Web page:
Georgia Justice Project (GJP) is looking for an attorney who is committed to advancing criminal justice reform and racial justice through individual representation of clients and engaging with underserved communities to join our amazing criminal records and reentry team. After a hard-fought battle over several years, GJP successfully advocated to expand record clearing (expungement) in Georgia through the passage of SB 288 and we are now building our team to meet the overwhelming need for legal assistance and education about the new law. It is an exciting time to do reentry work now that so many more people can move past their criminal record and access opportunity under the new law – if they can access legal assistance.
GJP is a 35-year-old non-profit located in Atlanta’s historic Old Fourth Ward and our work spans three areas: Holistic Criminal Defense and Probation Representation; Advocacy and Education; and Reentry Lawyering including Criminal Records. You can read more about our work at www.GJP.org.
Criminal Records/Reentry Work
Background: In 2006, GJP started representing individuals displaced when Atlanta’s housing projects were torn down who were unable to obtain a housing voucher due to their criminal history. Since then, our work around barriers to reentry has expanded exponentially. We now represent hundreds of individuals each year with record restriction (expungement), sealing, corrections, pardons, and other matters related to their criminal history.
We are the state experts on criminal records. Our reentry and criminal records team frequently makes presentations to impacted individuals and communities, volunteers, and stakeholders around the state, and, over the last few years, GJP has helped plan and provide technical assistance for record restriction summits throughout Georgia. Our reentry work has expanded to include housing discrimination, occupational licensing issues, driver’s license suspensions, child support advocacy, and other civil legal work related to barriers to reentry.
SB288: Georgia’s new law is a significant expansion of expungement eligibility, allowing restriction and sealing of misdemeanor convictions and pardoned felony convictions. SB 288 went into effect January 1, 2021, making over 1.5 million Georgians eligible to clear their criminal history. As a result, demand for our services has greatly increased – and it was already high. We are developing ways to increase the impact of our work and ensure that as many people can take advantage of the new law as possible. One strategy is partnering with local jurisdictions to implement “expungement desks” at various locations around the state – our first one will open in June!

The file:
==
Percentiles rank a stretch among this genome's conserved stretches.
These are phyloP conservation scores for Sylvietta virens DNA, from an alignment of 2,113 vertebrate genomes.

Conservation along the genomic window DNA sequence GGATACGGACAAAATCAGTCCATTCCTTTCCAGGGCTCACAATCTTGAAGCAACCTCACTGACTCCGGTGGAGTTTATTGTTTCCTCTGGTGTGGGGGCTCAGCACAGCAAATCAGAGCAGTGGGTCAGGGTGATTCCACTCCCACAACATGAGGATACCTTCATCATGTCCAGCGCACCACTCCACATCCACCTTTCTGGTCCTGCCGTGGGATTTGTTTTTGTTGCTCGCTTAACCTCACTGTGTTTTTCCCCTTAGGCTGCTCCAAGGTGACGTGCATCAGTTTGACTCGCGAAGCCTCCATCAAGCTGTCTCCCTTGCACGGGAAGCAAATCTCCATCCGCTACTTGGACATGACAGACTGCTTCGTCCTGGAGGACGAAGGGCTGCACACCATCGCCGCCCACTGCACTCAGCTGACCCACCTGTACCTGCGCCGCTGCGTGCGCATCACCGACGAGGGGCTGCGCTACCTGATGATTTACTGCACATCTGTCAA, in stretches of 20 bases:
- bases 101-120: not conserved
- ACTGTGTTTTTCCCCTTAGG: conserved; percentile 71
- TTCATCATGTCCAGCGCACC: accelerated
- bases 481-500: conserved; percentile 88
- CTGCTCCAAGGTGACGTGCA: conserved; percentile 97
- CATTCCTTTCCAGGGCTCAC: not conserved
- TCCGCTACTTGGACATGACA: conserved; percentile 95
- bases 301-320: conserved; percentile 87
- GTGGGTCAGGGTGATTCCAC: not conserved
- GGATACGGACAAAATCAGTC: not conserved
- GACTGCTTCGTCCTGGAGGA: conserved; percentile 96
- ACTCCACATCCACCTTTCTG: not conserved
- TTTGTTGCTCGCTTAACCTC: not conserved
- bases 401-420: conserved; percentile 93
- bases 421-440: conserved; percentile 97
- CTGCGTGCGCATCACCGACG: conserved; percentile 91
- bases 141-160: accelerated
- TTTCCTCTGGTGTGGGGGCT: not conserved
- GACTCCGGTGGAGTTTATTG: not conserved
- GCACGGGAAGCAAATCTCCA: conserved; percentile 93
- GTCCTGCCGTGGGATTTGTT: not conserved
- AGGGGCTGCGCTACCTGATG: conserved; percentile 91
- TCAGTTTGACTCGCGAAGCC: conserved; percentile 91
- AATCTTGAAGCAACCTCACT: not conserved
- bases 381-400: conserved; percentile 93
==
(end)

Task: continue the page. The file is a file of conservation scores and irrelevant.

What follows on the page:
Urgent Need: The Criminal Records/Reentry Attorney will spend most of their time (80%) on the representation of and consultation with individuals who want to modify and seal their criminal records. Some consultations will take place at record restriction summits and expungement desks both in the metro Atlanta areas and around the state (occasional travel required). For the remainder of the time (20%), the attorney will provide legal assistance with other civil reentry barriers, assist with developing and updating materials, make presentations to various stakeholders on reentry issues, and working with the team to develop plans to use technology to increase access to record clearing.
The ideal candidate will have two years of client-facing legal experience; be well-organized; have experience communicating with diverse partners such as community groups, volunteers, prosecutors, and judges; have an interest in learning about and practicing in diverse areas of the law related to barriers to reentry; and be excited about bringing record clearing events, resources, and education to communities around the state. Knowledge of and interest in using technology to provide legal services to underserved communities would be a bonus.
- Licensed Attorney with the State Bar of Georgia (required, applicants must be currently admitted in Georgia)
- A demonstrated commitment to social and racial justice and an understanding of how poverty and race factor into the criminal legal system
- Ability to advocate assertively and effectively for low-income individuals
- Ability to engage respectfully with diverse groups of people
- Strong attention to detail
- Excellent written communication and research skills
- Experience with or willingness to work with student interns, volunteers, and volunteer lawyers.
- Willingness to perform administrative tasks (GJP has a small support staff – most staff are engaged in program delivery and client services)
- Enthusiasm and energy for the difficult work of challenging and reforming the criminal legal system
- The ability to effectively manage the multiple priorities and fast pace of a non-profit workplace.
- Ability to work occasional evenings or Saturdays for special events or projects, occasional travel
- Driver’s license (required)
- Familiarity/expertise in Office 365 and Salesforce (or other client database) preferred.
Interested candidates should send a cover letter addressed to GJP’s legal director Brenda Smeeton, resume, and brief writing sample (no more than five pages) combined as a single PDF document to careers@GJP.org. Subject line must state, “Attorney Position-Reentry”. Compensation commensurate with experience and the non-profit environment. We hope to fill this position quickly and encourage applicants to submit their materials as soon as possible.
Georgia Justice Project is an equal opportunity employer, committed to building a diverse staff and welcomes qualified applicants of all races, colors, religions, national origins, sexes, gender identities, sexual orientations, and disability statuses. GJP encourages people who are formerly incarcerated or justice-involved to apply.